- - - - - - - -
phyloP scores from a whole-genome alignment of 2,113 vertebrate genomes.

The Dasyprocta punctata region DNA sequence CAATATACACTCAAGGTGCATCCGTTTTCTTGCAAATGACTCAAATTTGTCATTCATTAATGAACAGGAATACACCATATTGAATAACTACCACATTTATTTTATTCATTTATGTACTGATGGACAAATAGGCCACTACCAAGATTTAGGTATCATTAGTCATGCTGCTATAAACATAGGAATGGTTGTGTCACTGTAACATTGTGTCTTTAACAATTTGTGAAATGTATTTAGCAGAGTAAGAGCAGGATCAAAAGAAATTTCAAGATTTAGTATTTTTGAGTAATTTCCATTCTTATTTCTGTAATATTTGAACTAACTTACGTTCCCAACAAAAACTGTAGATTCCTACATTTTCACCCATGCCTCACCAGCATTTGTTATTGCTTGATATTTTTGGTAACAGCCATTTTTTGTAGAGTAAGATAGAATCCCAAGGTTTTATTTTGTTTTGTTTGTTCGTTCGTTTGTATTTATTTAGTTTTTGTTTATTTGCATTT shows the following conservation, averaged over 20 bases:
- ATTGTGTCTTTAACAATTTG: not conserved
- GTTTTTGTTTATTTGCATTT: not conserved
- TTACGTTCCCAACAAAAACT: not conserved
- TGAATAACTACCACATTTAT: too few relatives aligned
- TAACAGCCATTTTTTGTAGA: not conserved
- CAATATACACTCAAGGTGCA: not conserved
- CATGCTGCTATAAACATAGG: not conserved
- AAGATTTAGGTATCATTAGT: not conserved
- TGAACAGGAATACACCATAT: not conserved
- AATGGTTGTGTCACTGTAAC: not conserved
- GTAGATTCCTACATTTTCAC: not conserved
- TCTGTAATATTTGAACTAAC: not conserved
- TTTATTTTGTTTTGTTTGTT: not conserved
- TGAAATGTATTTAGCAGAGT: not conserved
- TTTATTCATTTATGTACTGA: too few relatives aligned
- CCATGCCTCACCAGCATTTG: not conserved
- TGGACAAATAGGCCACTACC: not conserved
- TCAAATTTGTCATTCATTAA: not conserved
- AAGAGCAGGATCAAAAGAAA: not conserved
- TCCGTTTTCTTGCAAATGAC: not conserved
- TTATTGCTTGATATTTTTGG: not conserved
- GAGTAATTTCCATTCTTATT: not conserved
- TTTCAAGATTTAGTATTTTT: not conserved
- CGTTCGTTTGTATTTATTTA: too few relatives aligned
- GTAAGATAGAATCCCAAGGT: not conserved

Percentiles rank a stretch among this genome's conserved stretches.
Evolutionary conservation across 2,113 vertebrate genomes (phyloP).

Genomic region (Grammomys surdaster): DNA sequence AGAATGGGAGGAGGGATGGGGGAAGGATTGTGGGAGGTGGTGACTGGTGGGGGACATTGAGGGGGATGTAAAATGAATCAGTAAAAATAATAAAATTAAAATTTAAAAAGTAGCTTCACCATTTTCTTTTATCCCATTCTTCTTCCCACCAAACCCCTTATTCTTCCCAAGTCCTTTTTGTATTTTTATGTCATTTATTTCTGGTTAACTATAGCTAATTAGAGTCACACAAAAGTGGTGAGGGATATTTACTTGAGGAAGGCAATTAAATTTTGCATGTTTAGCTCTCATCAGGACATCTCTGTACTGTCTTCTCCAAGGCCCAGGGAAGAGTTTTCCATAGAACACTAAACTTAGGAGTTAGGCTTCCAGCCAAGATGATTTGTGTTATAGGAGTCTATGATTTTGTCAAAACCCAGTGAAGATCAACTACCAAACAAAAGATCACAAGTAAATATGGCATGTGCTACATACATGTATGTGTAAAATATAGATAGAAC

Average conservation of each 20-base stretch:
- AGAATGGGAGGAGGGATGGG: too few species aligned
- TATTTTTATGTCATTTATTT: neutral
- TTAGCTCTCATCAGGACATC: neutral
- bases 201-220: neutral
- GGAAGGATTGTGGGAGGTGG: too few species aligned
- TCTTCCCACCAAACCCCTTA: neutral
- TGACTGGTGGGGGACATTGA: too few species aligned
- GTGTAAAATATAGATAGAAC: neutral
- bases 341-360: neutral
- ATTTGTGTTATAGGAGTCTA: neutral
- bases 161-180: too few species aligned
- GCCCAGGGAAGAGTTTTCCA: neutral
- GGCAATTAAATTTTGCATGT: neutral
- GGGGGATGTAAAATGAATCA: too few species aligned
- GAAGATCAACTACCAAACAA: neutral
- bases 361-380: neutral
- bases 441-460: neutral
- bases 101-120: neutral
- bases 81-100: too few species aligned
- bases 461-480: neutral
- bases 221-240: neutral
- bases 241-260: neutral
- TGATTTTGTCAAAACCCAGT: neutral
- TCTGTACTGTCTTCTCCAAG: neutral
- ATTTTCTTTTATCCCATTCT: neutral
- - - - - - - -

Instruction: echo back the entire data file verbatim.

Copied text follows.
phyloP scores from a whole-genome alignment of 2,113 vertebrate genomes.

The Dasyprocta punctata region DNA sequence CAATATACACTCAAGGTGCATCCGTTTTCTTGCAAATGACTCAAATTTGTCATTCATTAATGAACAGGAATACACCATATTGAATAACTACCACATTTATTTTATTCATTTATGTACTGATGGACAAATAGGCCACTACCAAGATTTAGGTATCATTAGTCATGCTGCTATAAACATAGGAATGGTTGTGTCACTGTAACATTGTGTCTTTAACAATTTGTGAAATGTATTTAGCAGAGTAAGAGCAGGATCAAAAGAAATTTCAAGATTTAGTATTTTTGAGTAATTTCCATTCTTATTTCTGTAATATTTGAACTAACTTACGTTCCCAACAAAAACTGTAGATTCCTACATTTTCACCCATGCCTCACCAGCATTTGTTATTGCTTGATATTTTTGGTAACAGCCATTTTTTGTAGAGTAAGATAGAATCCCAAGGTTTTATTTTGTTTTGTTTGTTCGTTCGTTTGTATTTATTTAGTTTTTGTTTATTTGCATTT shows the following conservation, averaged over 20 bases:
- ATTGTGTCTTTAACAATTTG: not conserved
- GTTTTTGTTTATTTGCATTT: not conserved
- TTACGTTCCCAACAAAAACT: not conserved
- TGAATAACTACCACATTTAT: too few relatives aligned
- TAACAGCCATTTTTTGTAGA: not conserved
- CAATATACACTCAAGGTGCA: not conserved
- CATGCTGCTATAAACATAGG: not conserved
- AAGATTTAGGTATCATTAGT: not conserved
- TGAACAGGAATACACCATAT: not conserved
- AATGGTTGTGTCACTGTAAC: not conserved
- GTAGATTCCTACATTTTCAC: not conserved
- TCTGTAATATTTGAACTAAC: not conserved
- TTTATTTTGTTTTGTTTGTT: not conserved
- TGAAATGTATTTAGCAGAGT: not conserved
- TTTATTCATTTATGTACTGA: too few relatives aligned
- CCATGCCTCACCAGCATTTG: not conserved
- TGGACAAATAGGCCACTACC: not conserved
- TCAAATTTGTCATTCATTAA: not conserved
- AAGAGCAGGATCAAAAGAAA: not conserved
- TCCGTTTTCTTGCAAATGAC: not conserved
- TTATTGCTTGATATTTTTGG: not conserved
- GAGTAATTTCCATTCTTATT: not conserved
- TTTCAAGATTTAGTATTTTT: not conserved
- CGTTCGTTTGTATTTATTTA: too few relatives aligned
- GTAAGATAGAATCCCAAGGT: not conserved

Percentiles rank a stretch among this genome's conserved stretches.
Evolutionary conservation across 2,113 vertebrate genomes (phyloP).

Genomic region (Grammomys surdaster): DNA sequence AGAATGGGAGGAGGGATGGGGGAAGGATTGTGGGAGGTGGTGACTGGTGGGGGACATTGAGGGGGATGTAAAATGAATCAGTAAAAATAATAAAATTAAAATTTAAAAAGTAGCTTCACCATTTTCTTTTATCCCATTCTTCTTCCCACCAAACCCCTTATTCTTCCCAAGTCCTTTTTGTATTTTTATGTCATTTATTTCTGGTTAACTATAGCTAATTAGAGTCACACAAAAGTGGTGAGGGATATTTACTTGAGGAAGGCAATTAAATTTTGCATGTTTAGCTCTCATCAGGACATCTCTGTACTGTCTTCTCCAAGGCCCAGGGAAGAGTTTTCCATAGAACACTAAACTTAGGAGTTAGGCTTCCAGCCAAGATGATTTGTGTTATAGGAGTCTATGATTTTGTCAAAACCCAGTGAAGATCAACTACCAAACAAAAGATCACAAGTAAATATGGCATGTGCTACATACATGTATGTGTAAAATATAGATAGAAC

Average conservation of each 20-base stretch:
- AGAATGGGAGGAGGGATGGG: too few species aligned
- TATTTTTATGTCATTTATTT: neutral
- TTAGCTCTCATCAGGACATC: neutral
- bases 201-220: neutral
- GGAAGGATTGTGGGAGGTGG: too few species aligned
- TCTTCCCACCAAACCCCTTA: neutral
- TGACTGGTGGGGGACATTGA: too few species aligned
- GTGTAAAATATAGATAGAAC: neutral
- bases 341-360: neutral
- ATTTGTGTTATAGGAGTCTA: neutral
- bases 161-180: too few species aligned
- GCCCAGGGAAGAGTTTTCCA: neutral
- GGCAATTAAATTTTGCATGT: neutral
- GGGGGATGTAAAATGAATCA: too few species aligned
- GAAGATCAACTACCAAACAA: neutral
- bases 361-380: neutral
- bases 441-460: neutral
- bases 101-120: neutral
- bases 81-100: too few species aligned
- bases 461-480: neutral
- bases 221-240: neutral
- bases 241-260: neutral
- TGATTTTGTCAAAACCCAGT: neutral
- TCTGTACTGTCTTCTCCAAG: neutral
- ATTTTCTTTTATCCCATTCT: neutral